UPDATE 30th August:
Matthew Nickerson has posted a revised / improved version of his graphic which you can see in the tweet below:
I’m a huge fan of the SAMR model and have blogged about it numerous times on my blog previously so I was delighted when my Twitter PLN (Professional Learning Network) tagged me in on this awesome tweet from Matthew Nickerson (I suggest you follow him!) showing a matrix he had created focusing on how students could submit assignments using only tools in the Office365 suite:
If this spins your wheels, then definitely check out my previous blog post about creating a digital classroom with O365 from a history teacher’s perspective which also mentions SAMR and includes my favourite SAMR poster of:
Last month I did a presentation to educators and leadership in South East Sulawesi Region in Indonesia who were launching a new O365 initiative and I shared the SAMR model with them too at the time – they appreciated the simplicity of the taxonomy but also the breadth and freedom to integrate tools in creative ways to drive better learning outcomes. Ultimately, I see SAMR as being a framework that you can hang your own thinking and planning on in a structured way to drive deeper student engagement with technology, but it is not intended to be a prescriptive guide.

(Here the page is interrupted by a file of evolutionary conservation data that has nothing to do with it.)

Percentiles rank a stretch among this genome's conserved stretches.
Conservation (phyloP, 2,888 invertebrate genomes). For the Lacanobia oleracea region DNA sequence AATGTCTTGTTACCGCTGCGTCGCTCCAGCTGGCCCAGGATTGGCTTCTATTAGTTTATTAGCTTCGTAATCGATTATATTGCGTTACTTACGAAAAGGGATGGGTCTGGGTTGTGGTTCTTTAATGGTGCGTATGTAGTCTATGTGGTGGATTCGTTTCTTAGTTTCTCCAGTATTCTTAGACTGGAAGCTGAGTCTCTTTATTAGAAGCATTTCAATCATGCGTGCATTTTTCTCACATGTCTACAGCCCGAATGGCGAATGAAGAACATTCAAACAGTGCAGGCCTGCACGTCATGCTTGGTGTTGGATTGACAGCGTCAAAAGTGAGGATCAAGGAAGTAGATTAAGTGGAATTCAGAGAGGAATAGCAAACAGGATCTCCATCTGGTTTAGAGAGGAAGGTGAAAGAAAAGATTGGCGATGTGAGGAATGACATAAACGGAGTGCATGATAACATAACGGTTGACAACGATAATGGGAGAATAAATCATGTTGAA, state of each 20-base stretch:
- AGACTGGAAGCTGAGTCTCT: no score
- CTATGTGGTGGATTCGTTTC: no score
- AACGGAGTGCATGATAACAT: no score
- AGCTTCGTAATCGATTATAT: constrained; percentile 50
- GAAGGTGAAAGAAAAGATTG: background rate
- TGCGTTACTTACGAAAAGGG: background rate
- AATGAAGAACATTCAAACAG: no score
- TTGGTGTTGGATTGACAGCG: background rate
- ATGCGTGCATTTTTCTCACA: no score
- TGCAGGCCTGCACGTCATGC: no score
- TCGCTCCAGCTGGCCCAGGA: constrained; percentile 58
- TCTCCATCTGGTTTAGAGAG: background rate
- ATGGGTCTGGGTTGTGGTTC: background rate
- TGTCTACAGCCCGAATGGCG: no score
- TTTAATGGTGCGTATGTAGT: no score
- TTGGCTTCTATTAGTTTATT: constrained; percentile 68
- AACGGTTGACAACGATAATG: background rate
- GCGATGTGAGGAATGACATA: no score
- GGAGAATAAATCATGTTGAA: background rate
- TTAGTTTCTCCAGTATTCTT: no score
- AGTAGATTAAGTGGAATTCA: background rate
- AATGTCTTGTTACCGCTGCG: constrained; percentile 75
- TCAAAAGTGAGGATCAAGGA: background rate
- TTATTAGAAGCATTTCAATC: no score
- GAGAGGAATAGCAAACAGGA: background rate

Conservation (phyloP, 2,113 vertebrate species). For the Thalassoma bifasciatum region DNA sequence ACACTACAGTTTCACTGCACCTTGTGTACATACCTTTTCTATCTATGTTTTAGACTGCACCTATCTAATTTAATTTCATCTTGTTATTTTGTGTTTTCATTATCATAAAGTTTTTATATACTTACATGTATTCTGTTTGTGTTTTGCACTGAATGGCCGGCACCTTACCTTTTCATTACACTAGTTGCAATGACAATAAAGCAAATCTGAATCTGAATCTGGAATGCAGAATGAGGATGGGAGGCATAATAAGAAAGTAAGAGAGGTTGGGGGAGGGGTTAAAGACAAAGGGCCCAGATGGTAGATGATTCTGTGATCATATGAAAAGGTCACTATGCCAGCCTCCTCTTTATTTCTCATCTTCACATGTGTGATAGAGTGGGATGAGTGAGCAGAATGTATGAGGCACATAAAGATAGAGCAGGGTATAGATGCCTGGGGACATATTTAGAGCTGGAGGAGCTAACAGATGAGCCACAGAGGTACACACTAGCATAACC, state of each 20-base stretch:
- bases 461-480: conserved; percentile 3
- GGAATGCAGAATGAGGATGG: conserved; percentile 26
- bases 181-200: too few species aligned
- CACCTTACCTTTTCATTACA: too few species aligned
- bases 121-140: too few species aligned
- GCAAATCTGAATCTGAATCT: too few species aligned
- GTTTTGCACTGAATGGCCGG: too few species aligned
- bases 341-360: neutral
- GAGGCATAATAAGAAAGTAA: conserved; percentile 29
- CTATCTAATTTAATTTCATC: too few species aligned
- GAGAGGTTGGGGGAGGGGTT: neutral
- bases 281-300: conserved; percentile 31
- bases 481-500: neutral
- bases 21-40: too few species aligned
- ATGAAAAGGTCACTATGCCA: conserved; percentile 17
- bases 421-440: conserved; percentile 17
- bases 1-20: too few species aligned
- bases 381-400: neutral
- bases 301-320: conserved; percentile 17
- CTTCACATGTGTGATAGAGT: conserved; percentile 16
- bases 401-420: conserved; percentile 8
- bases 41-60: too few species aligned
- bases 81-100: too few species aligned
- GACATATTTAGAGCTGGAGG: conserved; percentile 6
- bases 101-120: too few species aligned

It was back in 2014 that I first came across SAMR and could see it’s power in math lessons where teachers were flipping the classroom with tools like OneNote and Surface Pro devices with digital inking. Check out this blog post I wrote at the time featuring Ben Hilliam (who is now the global head of Math for Education Perfect) where I included my other favourite SAMR poster:
The Role of Twitter
A final word about Twitter – I mentioned at the start of this post that I came across this great teaching aid via my Twitter Professional Learning Network. I’m not overstating it to say that every week there are multiple tweets that catch my eye from dedicated, creative professional teachers that are freely sharing their knowledge on Twitter to assist and inspire their colleagues.
I am not a fan of social media – I have no personal social media accounts myself, so I found it strange that in May 2014 I was training teachers at the school I was working at how to use Twitter to build their own Professional Learning Network (PLN). You can read about that experience and my rationale for it here.
Fast forward from 2014 when I wrote that blog post to 2021, and I used Twitter daily for learning about and keeping abreast of education developments and EduTech. If you have not built your own PLN I encourage you to do so, and I shared tips on how to do this in the blog post above.